The distribution of the primary binary “risk” outcome of this study will be assessed via standard methods for comparing proportions and related 95% CIs. This will be followed by logistic regression modeling to account for covariates, to be determined after analysis of baseline demographic and anticipated confounder data. The crude mean and median age at first sex will be ascertained for all participants who experience their debut over the course of the study, augmenting this analysis to account for gender and other covariates using parametric or semiparametric regression models as appropriate. As with the primary outcome, the binary response of condom use at first sex among those experiencing debut during the study will be analyzed via logistic regression. To determine whether the game has the potential to reduce HSV-2 or HIV infection, incidence rates over the course of the study of HSV-2 and HIV among uninfected participants will also be compared by exposure to intervention using Poisson and Cox regression methods.

To determine whether the game-based intervention influences behavioral mediators (knowledge, attitudes, behavioral intentions, and related self-efficacy) of early and unprotected sex, crude and adjusted associations between behavioral mediators and exposure to the intervention will be explored using multivariable regression methods appropriate to each potential mediator, following stipulated principles of mediation analysis [46]. Using baseline behavioral survey data, factor analyses will be conducted to identify theoretical and thematic scales. Survey data will be analyzed both as individual items and as composite scores for these scales. Analyses of outcome data, game experience survey data, and the paradata from Tumaini players’ smartphones will be used to assess which game components and theoretical constructs mediated intervention effects [46,47].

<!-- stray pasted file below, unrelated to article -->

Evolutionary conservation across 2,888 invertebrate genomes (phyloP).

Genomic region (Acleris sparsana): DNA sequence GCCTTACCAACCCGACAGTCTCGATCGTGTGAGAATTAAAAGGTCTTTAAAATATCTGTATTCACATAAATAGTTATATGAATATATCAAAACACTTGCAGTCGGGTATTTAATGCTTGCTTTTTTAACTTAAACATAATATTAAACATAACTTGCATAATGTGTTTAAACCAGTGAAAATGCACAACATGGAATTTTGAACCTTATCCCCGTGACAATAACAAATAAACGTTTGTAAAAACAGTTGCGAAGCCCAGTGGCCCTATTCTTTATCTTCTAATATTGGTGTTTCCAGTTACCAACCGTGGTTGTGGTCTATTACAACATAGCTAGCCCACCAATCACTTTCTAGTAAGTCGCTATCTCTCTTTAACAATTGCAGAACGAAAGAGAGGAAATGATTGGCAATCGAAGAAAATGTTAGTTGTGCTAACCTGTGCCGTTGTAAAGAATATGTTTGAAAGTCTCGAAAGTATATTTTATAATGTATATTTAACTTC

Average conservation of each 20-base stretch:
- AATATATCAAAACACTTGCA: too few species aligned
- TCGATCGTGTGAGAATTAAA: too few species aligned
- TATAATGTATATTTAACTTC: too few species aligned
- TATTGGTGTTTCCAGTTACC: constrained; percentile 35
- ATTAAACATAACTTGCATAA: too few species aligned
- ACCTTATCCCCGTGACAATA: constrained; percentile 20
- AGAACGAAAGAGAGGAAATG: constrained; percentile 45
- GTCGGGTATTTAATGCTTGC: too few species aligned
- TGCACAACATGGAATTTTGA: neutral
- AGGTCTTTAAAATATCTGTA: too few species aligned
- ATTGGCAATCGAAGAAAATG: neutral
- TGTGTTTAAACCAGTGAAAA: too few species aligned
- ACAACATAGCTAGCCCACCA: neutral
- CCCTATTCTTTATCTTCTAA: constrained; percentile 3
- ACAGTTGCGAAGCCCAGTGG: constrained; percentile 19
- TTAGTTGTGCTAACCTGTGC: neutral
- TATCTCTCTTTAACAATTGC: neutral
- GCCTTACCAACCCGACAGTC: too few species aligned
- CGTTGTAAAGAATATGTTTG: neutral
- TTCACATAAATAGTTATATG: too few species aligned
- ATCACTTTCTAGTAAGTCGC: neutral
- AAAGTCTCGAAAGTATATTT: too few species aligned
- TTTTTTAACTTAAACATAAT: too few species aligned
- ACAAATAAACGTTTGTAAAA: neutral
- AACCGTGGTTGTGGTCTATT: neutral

Recruitment, consenting, and enrollment were carried out between October 1, 2020 and December 3, 2020. In line with our COVID-modified protocol and with schools closed, a total of 138 primary schools were approached within Kisumu County, either directly to distribute recruitment letters or to provide contact details of parents with children in grade 7 (Figure 2). Recruitment letters were randomly distributed to willing schools, but we did not track how many letters were subsequently issued by schools to potential participants. From contact details obtained from schools, the majority of the potential participants were ineligible due to those adolescents not being in grade 7 or within the target age range. There was generally very low yield from the school-based activities due to school closure, which were deemed inefficient and stopped midway through the recruitment period; hence, some contacts were not followed up on.